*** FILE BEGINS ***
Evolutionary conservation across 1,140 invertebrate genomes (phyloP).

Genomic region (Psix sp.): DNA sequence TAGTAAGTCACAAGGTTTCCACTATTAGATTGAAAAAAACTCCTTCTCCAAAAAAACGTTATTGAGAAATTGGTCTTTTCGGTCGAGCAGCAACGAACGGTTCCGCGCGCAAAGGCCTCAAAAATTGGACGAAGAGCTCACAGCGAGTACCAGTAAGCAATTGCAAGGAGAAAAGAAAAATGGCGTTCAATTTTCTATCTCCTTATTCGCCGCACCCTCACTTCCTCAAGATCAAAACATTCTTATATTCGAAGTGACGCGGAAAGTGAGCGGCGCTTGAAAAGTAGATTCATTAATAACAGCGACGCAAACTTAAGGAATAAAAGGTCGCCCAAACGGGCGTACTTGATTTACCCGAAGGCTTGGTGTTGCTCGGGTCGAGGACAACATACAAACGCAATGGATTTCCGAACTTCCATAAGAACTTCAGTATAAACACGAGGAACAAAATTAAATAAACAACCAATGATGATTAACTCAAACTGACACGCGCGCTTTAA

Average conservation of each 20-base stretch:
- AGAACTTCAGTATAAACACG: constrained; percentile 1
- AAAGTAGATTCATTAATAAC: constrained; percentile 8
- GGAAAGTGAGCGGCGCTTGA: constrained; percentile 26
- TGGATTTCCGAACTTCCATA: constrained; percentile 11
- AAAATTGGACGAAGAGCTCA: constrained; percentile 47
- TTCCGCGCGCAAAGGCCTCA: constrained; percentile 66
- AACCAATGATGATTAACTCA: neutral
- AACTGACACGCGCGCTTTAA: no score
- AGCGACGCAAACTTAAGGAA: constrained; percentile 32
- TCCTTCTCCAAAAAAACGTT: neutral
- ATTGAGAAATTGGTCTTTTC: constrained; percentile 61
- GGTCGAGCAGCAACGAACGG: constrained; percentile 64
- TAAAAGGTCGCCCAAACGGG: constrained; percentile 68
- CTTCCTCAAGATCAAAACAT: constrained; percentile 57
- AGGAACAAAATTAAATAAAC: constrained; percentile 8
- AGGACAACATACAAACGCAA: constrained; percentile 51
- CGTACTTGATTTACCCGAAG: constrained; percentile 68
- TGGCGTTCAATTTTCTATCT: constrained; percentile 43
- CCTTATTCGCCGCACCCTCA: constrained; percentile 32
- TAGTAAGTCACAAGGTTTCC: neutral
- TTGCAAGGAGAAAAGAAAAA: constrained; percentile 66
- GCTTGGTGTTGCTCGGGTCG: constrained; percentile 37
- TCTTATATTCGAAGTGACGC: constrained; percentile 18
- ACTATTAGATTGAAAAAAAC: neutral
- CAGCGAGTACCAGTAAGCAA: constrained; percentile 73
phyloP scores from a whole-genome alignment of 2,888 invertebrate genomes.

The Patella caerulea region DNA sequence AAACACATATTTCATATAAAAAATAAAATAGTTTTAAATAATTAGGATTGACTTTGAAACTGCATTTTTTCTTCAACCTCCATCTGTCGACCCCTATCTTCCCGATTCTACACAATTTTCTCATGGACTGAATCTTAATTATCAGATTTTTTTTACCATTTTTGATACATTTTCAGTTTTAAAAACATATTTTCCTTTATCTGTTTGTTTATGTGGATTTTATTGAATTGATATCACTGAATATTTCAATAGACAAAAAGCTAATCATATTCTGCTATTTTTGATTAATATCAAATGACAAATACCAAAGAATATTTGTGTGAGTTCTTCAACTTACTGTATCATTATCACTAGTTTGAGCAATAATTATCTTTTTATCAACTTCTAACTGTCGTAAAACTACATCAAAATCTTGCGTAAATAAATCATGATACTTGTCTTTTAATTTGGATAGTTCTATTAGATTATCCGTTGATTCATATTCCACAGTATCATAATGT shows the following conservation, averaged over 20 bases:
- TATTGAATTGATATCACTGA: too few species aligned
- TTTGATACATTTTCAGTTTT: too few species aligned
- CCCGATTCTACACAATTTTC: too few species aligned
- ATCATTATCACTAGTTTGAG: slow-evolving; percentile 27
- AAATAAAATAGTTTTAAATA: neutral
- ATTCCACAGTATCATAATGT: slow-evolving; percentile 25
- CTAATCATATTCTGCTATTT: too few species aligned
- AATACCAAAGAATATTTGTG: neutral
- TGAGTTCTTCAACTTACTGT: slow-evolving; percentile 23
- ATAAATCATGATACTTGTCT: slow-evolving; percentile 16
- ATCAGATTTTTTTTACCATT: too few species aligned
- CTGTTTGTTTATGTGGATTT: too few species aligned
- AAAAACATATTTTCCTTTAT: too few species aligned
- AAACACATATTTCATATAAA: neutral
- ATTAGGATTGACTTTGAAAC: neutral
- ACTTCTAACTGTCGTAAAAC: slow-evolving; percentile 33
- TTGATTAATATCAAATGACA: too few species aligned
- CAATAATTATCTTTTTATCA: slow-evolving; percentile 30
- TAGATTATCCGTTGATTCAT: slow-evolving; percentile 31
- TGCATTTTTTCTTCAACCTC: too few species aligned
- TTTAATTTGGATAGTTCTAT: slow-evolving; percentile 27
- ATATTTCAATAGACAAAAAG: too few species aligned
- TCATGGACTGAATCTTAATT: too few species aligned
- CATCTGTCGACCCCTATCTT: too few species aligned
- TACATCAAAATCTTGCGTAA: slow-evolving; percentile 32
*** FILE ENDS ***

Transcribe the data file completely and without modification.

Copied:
Evolutionary conservation across 1,140 invertebrate genomes (phyloP).

Genomic region (Psix sp.): DNA sequence TAGTAAGTCACAAGGTTTCCACTATTAGATTGAAAAAAACTCCTTCTCCAAAAAAACGTTATTGAGAAATTGGTCTTTTCGGTCGAGCAGCAACGAACGGTTCCGCGCGCAAAGGCCTCAAAAATTGGACGAAGAGCTCACAGCGAGTACCAGTAAGCAATTGCAAGGAGAAAAGAAAAATGGCGTTCAATTTTCTATCTCCTTATTCGCCGCACCCTCACTTCCTCAAGATCAAAACATTCTTATATTCGAAGTGACGCGGAAAGTGAGCGGCGCTTGAAAAGTAGATTCATTAATAACAGCGACGCAAACTTAAGGAATAAAAGGTCGCCCAAACGGGCGTACTTGATTTACCCGAAGGCTTGGTGTTGCTCGGGTCGAGGACAACATACAAACGCAATGGATTTCCGAACTTCCATAAGAACTTCAGTATAAACACGAGGAACAAAATTAAATAAACAACCAATGATGATTAACTCAAACTGACACGCGCGCTTTAA

Average conservation of each 20-base stretch:
- AGAACTTCAGTATAAACACG: constrained; percentile 1
- AAAGTAGATTCATTAATAAC: constrained; percentile 8
- GGAAAGTGAGCGGCGCTTGA: constrained; percentile 26
- TGGATTTCCGAACTTCCATA: constrained; percentile 11
- AAAATTGGACGAAGAGCTCA: constrained; percentile 47
- TTCCGCGCGCAAAGGCCTCA: constrained; percentile 66
- AACCAATGATGATTAACTCA: neutral
- AACTGACACGCGCGCTTTAA: no score
- AGCGACGCAAACTTAAGGAA: constrained; percentile 32
- TCCTTCTCCAAAAAAACGTT: neutral
- ATTGAGAAATTGGTCTTTTC: constrained; percentile 61
- GGTCGAGCAGCAACGAACGG: constrained; percentile 64
- TAAAAGGTCGCCCAAACGGG: constrained; percentile 68
- CTTCCTCAAGATCAAAACAT: constrained; percentile 57
- AGGAACAAAATTAAATAAAC: constrained; percentile 8
- AGGACAACATACAAACGCAA: constrained; percentile 51
- CGTACTTGATTTACCCGAAG: constrained; percentile 68
- TGGCGTTCAATTTTCTATCT: constrained; percentile 43
- CCTTATTCGCCGCACCCTCA: constrained; percentile 32
- TAGTAAGTCACAAGGTTTCC: neutral
- TTGCAAGGAGAAAAGAAAAA: constrained; percentile 66
- GCTTGGTGTTGCTCGGGTCG: constrained; percentile 37
- TCTTATATTCGAAGTGACGC: constrained; percentile 18
- ACTATTAGATTGAAAAAAAC: neutral
- CAGCGAGTACCAGTAAGCAA: constrained; percentile 73
phyloP scores from a whole-genome alignment of 2,888 invertebrate genomes.

The Patella caerulea region DNA sequence AAACACATATTTCATATAAAAAATAAAATAGTTTTAAATAATTAGGATTGACTTTGAAACTGCATTTTTTCTTCAACCTCCATCTGTCGACCCCTATCTTCCCGATTCTACACAATTTTCTCATGGACTGAATCTTAATTATCAGATTTTTTTTACCATTTTTGATACATTTTCAGTTTTAAAAACATATTTTCCTTTATCTGTTTGTTTATGTGGATTTTATTGAATTGATATCACTGAATATTTCAATAGACAAAAAGCTAATCATATTCTGCTATTTTTGATTAATATCAAATGACAAATACCAAAGAATATTTGTGTGAGTTCTTCAACTTACTGTATCATTATCACTAGTTTGAGCAATAATTATCTTTTTATCAACTTCTAACTGTCGTAAAACTACATCAAAATCTTGCGTAAATAAATCATGATACTTGTCTTTTAATTTGGATAGTTCTATTAGATTATCCGTTGATTCATATTCCACAGTATCATAATGT shows the following conservation, averaged over 20 bases:
- TATTGAATTGATATCACTGA: too few species aligned
- TTTGATACATTTTCAGTTTT: too few species aligned
- CCCGATTCTACACAATTTTC: too few species aligned
- ATCATTATCACTAGTTTGAG: slow-evolving; percentile 27
- AAATAAAATAGTTTTAAATA: neutral
- ATTCCACAGTATCATAATGT: slow-evolving; percentile 25
- CTAATCATATTCTGCTATTT: too few species aligned
- AATACCAAAGAATATTTGTG: neutral
- TGAGTTCTTCAACTTACTGT: slow-evolving; percentile 23
- ATAAATCATGATACTTGTCT: slow-evolving; percentile 16
- ATCAGATTTTTTTTACCATT: too few species aligned
- CTGTTTGTTTATGTGGATTT: too few species aligned
- AAAAACATATTTTCCTTTAT: too few species aligned
- AAACACATATTTCATATAAA: neutral
- ATTAGGATTGACTTTGAAAC: neutral
- ACTTCTAACTGTCGTAAAAC: slow-evolving; percentile 33
- TTGATTAATATCAAATGACA: too few species aligned
- CAATAATTATCTTTTTATCA: slow-evolving; percentile 30
- TAGATTATCCGTTGATTCAT: slow-evolving; percentile 31
- TGCATTTTTTCTTCAACCTC: too few species aligned
- TTTAATTTGGATAGTTCTAT: slow-evolving; percentile 27
- ATATTTCAATAGACAAAAAG: too few species aligned
- TCATGGACTGAATCTTAATT: too few species aligned
- CATCTGTCGACCCCTATCTT: too few species aligned
- TACATCAAAATCTTGCGTAA: slow-evolving; percentile 32